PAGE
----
The article describes the attack, bolstered by a recorded 911 call. Accordingly, police have taken this report seriously, making two arrests and seeking three other men.
For some reason, many Americans confuse Sikhs with Muslims. But their religions are different — and very much so. About the only thing both religions have in common is that they’re monotheistic. Otherwise, they’re completely different. Islam is an Abrahamic faith that originated in what is now Saudi Arabia; Sikhism is a Dharmic faith founded in India. The former descends from the religion practiced by ancient Hebrews of the Levant; the latter descends from the Vedic faith practiced by Indo-Aryans. Americans, especially of the Neocrusading variety, are ignorant; when they see a Sikh man wearing a turban, they often think, “Muslim!” when in fact that assumption is usually false.
As I’ve said so many times when addressing the lunatic rage of Neocrusaders, I have to say: I get it. Really. I do! I capisce. Yes, there are Muslim terrorists in the world. Too many. They’ve attacked innocent Americans unjustly and savagely: At Ft Hood, the Boston Marathon, in San Bernardino, in Orlando, in Paris, and elsewhere. These — and many more such barbaric attacks around the world — are undeniable examples of how “the Religion of Peace” is no religion-of-peace at all. But, what Neocrusaders in the US don’t realize is that Americans are vastly more likely to be killed by ordinary, non-Muslim (and non-religious) sociopaths (cached), and also more likely to be killed by home-grown Right-wing and/or Christian terrorists, than by Islamist terrorists. The danger of Islamist terror is real, but it’s overstated, and the risk won’t appreciably be reduced even if Islam were outlawed tomorrow and every Muslim in the country deported. It just wouldn’t make a dent in the violence that occurs daily around the US.
The solution is for Neocrusaders to grow the fuck up, for the first time in their lives, and deal with their irrational fears, rather than lashing out like toddlers throwing a tantrum. There are ways to deal with the dangers that exist, without stomping around as part of a latter-day “People’s Crusade.” I should point out — as someone who studied the Middle Ages — that the original People’s Crusade didn’t end well for those who led and participated in it. American Neocrusaders would do well to take note of the rashness and irrationality of their medieval predecessors.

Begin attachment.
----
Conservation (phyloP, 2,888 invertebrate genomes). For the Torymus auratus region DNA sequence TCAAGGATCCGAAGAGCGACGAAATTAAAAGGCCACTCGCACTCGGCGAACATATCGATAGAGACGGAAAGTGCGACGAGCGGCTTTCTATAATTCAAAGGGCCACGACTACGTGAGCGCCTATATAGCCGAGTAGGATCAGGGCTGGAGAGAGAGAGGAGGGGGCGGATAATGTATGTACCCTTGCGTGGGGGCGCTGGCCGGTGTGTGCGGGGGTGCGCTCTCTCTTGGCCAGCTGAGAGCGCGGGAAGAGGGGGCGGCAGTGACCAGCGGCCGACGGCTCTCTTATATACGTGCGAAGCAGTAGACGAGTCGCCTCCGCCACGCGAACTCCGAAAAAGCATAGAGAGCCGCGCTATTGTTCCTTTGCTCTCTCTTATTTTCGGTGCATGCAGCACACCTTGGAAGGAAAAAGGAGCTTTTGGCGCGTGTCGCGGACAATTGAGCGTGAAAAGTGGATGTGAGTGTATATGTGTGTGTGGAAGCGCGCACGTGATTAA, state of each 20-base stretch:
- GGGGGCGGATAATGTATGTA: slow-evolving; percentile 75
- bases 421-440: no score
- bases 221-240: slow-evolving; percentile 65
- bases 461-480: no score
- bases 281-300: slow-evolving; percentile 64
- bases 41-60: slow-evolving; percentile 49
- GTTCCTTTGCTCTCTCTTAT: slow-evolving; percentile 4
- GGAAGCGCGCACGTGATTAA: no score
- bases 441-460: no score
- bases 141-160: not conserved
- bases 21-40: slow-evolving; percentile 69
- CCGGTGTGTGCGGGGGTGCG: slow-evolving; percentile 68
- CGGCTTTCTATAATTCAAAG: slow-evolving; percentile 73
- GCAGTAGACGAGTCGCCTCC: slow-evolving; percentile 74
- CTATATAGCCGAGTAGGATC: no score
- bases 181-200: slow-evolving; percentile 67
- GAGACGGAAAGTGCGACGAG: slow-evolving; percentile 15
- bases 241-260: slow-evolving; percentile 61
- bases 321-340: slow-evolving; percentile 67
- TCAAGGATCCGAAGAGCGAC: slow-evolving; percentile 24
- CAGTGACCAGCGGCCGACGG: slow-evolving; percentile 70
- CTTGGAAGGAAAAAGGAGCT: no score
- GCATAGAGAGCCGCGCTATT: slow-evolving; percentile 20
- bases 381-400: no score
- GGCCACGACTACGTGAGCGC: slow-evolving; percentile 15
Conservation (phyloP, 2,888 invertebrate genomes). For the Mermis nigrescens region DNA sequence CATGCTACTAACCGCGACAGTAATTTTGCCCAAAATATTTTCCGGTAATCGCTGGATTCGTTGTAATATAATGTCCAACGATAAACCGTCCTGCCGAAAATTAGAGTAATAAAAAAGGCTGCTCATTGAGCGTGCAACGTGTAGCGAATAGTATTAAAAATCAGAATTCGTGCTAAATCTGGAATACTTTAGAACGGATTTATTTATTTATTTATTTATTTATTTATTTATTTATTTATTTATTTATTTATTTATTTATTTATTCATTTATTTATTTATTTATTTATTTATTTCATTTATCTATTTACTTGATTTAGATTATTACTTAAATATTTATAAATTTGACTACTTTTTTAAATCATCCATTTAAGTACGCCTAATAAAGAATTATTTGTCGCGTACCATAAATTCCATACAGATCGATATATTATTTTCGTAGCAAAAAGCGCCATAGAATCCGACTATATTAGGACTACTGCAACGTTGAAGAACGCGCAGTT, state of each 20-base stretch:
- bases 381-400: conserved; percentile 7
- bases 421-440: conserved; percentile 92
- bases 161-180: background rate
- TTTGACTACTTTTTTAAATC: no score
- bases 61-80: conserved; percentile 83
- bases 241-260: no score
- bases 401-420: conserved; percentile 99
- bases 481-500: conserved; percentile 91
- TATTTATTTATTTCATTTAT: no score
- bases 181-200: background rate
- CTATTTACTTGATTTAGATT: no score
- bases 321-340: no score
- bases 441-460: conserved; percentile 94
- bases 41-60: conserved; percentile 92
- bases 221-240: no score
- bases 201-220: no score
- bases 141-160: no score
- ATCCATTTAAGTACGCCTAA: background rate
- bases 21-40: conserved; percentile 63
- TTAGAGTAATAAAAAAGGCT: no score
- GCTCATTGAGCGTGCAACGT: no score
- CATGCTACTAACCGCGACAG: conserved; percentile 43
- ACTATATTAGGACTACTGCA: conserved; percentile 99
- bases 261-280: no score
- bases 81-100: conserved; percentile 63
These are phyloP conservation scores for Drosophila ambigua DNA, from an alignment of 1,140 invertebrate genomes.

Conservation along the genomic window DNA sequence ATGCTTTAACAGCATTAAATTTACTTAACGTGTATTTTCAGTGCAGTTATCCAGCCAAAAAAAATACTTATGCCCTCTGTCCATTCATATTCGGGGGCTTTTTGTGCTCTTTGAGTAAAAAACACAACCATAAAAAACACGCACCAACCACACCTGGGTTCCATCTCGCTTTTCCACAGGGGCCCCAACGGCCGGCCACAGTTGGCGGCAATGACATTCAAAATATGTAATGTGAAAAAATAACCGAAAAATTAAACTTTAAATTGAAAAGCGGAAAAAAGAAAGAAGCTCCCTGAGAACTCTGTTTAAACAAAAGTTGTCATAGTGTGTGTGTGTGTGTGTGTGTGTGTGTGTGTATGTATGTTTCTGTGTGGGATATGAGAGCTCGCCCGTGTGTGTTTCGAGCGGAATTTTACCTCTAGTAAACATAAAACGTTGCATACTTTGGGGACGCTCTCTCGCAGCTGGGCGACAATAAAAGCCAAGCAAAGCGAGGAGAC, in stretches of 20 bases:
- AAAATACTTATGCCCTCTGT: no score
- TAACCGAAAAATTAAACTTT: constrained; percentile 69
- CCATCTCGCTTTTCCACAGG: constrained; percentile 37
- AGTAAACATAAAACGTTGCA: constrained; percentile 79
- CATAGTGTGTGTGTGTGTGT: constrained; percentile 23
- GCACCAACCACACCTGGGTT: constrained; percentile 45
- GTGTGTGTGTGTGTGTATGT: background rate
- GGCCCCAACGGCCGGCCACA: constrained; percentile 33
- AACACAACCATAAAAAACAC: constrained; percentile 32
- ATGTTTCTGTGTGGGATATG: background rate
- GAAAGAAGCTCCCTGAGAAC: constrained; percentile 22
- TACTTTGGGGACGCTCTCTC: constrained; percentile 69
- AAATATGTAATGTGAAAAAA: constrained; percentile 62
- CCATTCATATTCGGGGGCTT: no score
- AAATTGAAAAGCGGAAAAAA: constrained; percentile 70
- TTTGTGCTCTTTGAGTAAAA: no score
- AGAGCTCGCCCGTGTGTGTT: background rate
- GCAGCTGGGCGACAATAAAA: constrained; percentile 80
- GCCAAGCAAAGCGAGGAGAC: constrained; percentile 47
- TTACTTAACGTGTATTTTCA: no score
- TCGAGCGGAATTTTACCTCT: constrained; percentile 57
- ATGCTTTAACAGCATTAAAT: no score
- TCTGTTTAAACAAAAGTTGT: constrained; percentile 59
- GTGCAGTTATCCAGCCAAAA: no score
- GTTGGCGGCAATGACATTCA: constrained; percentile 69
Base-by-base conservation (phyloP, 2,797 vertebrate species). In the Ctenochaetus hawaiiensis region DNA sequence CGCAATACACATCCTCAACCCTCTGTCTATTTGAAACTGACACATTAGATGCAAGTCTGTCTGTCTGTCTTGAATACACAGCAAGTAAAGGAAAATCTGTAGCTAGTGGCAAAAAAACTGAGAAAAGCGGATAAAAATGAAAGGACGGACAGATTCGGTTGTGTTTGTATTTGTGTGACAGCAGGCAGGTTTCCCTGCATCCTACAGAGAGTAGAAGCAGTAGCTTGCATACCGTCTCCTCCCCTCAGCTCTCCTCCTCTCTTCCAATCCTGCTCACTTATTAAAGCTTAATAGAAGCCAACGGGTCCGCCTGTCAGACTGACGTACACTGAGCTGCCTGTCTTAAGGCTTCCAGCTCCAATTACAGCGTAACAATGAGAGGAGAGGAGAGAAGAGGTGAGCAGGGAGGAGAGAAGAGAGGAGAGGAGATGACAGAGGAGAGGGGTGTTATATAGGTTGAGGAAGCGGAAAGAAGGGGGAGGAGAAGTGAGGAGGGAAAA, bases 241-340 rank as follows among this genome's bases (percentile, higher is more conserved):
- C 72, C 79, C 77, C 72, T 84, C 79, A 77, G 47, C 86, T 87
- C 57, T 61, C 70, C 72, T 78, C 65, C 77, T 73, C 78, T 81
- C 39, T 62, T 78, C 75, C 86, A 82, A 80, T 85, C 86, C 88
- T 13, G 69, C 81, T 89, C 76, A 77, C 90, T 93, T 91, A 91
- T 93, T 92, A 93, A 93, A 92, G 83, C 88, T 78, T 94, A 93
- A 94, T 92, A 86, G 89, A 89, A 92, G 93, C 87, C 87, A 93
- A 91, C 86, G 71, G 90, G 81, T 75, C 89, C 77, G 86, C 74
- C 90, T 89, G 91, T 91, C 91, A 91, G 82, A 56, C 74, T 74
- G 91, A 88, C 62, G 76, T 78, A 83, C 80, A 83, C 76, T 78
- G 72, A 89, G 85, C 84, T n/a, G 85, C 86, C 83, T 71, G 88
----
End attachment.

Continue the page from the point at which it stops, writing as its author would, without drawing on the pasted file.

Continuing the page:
Photo credit: Wikimedia Commons.
, christian nation
, richmond CA
, violent neocrusade
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Yes, folks, here comes yet another entry on the massive list of what I call “disaster theology” — i.e. when religionists attribute catastrophic events to something their deity despises — that involves hurricanes. Yes, with Hurricane Matthew raging just off the coast of Florida (WebCite cached article), making headlines everywhere, it was inevitable that someone would declare it a sign of “God’s wrath” over … well, something, anything. In this case, some militant Christianist crank on the militant Christianist Website Shoebat.Com, run by the militant Christianist Shoebats (phony former PLO terrorist Walid, and his sanctimoniously-deranged son Ted) went and did just that (cached):
While all hurricanes are dangerous, something about this storm is particularly unique. As scientists have pointed out, it seems to be gathering strength where it should not, as though the storm was increasing in power from an outside force and in a way not seen before…
Florida is a nice place, but it unfortunately has become a lot like California, representing both the best and the worst that America has to offer. This is especially true in the area of homosexuality. While there are many conservative and religious Floridians, there are a tremendous amount of sodomites and immoral activity that takes place there. Given the serious moral decay of America that we see taking place before our eyes and the increasing disrespect for even the most basic of Christian morality, looking at this storm I began to wonder if perhaps, in some way, it was connected to this crisis.